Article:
A student perspective on powerful learning experiences during the Michigan Library Scholars Internship Program. This capstone project is about the Dance for Mother Earth Powwow. It is a physical exhibition displayed in the Hatcher Library North Lobby from August 1st through October 27th, 2022.
Posts tagged "Michigan Library Scholars"
Did you know the largest student-led powwow is hosted in Ann Arbor each year? And it will soon be celebrating it's 50th event. Learn more about how this intertribal, cultural celebration of indigenous culture grew from a small local powwow into one of the larges powwow's in North America. The Dance for Mother Earth exhibition in Hatcher's north entrance display cases not only explores the history of the powwow, but also connects students and library patrons with current resources...
Narrowing Down a Plethora of Information: Research Practices and Eliminating Biases in an Online Exhibit
Classes often place a limit on what research is necessary for essays and tests, but the Michigan Library Scholars program gives its interns freedom to pursue any and all available information. This concept can be intimidating, but a necessary part of pursuing a career in academic scholarship. As a history and political-science major, this internship program has offered me the opportunity to pursue my own ideas and develop crucial skills.
During my university experience, I have been busy and rushed, running to one activity after another. I am pursuing a double major in History and Classical Archaeology while at the same time taking heavy course loads to graduate early. The Michigan Library Scholars Program was the first time I was able to slow down to study and appreciate a historical event. It gave me the opportunity to develop a lot of different skills, and gave me the confidence to move forward into the working world next...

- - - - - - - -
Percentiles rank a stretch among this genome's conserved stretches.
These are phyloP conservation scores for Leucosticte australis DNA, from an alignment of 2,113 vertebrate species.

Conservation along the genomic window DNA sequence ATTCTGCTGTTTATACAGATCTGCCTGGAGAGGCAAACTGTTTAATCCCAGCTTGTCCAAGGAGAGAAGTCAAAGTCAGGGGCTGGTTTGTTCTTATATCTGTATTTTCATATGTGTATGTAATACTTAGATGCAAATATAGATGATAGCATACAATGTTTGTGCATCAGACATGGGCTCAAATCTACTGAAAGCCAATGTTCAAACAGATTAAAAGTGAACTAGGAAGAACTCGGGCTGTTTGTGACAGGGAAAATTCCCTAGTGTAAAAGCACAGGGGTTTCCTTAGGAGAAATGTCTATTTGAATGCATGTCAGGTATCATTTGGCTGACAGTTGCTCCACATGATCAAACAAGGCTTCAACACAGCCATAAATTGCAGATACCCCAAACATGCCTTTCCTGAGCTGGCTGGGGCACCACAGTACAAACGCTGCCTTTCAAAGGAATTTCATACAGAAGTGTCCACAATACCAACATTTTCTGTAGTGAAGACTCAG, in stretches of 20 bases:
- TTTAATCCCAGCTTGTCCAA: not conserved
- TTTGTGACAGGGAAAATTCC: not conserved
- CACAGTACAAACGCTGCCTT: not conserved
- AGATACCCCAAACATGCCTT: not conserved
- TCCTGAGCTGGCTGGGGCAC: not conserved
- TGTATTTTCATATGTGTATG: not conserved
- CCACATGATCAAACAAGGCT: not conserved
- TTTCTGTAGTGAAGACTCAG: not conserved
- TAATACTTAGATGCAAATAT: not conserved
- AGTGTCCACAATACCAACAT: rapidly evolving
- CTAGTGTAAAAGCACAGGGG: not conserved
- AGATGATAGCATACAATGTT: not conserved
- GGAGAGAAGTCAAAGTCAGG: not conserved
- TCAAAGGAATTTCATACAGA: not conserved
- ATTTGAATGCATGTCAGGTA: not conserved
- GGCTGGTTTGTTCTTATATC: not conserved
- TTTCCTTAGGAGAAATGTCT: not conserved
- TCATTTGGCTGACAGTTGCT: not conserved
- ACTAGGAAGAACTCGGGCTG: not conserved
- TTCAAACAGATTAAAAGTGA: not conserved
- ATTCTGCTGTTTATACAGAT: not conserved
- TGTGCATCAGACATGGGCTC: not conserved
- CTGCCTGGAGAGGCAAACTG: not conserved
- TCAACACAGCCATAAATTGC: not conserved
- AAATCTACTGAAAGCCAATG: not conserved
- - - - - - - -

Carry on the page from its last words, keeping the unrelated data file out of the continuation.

Working for the Elections in Africa Web Collection project as part of the Michigan Library Scholars Program helped me develop valuable skills in project management, technical web archiving abilities, and knowledge on African politics. Though there were obstacles in approaching the wide range of content and the limitations of the Archive-It tool, I greatly improved in my capacity to adapt and problem solve as a contributor to this project.
I always knew my grandfather could speak this odd sounding language, an ancient Spanish dialect that sounded like a mix of Spanish and Hebrew, both of which I was familiar with growing up Jewish in Southern Arizona. I knew that this was his first language, but I did not know much more than that about his heritage–my own heritage–until I became a part of the Michigan Library Scholars. These past few months have allowed me to learn more about my roots than I had ever imagined I would know.
Being a new transfer student, I was intimidated at first by the scope of the University of Michigan and its library, but when I heard that I could have the chance to work on an exhibit based on the Greek War of Independence through the Michigan Library Scholars Program, it was an opportunity I simply couldn't pass up. Not only was my experience one of learning, but also one of fun, as well as growth as a student and a professional.
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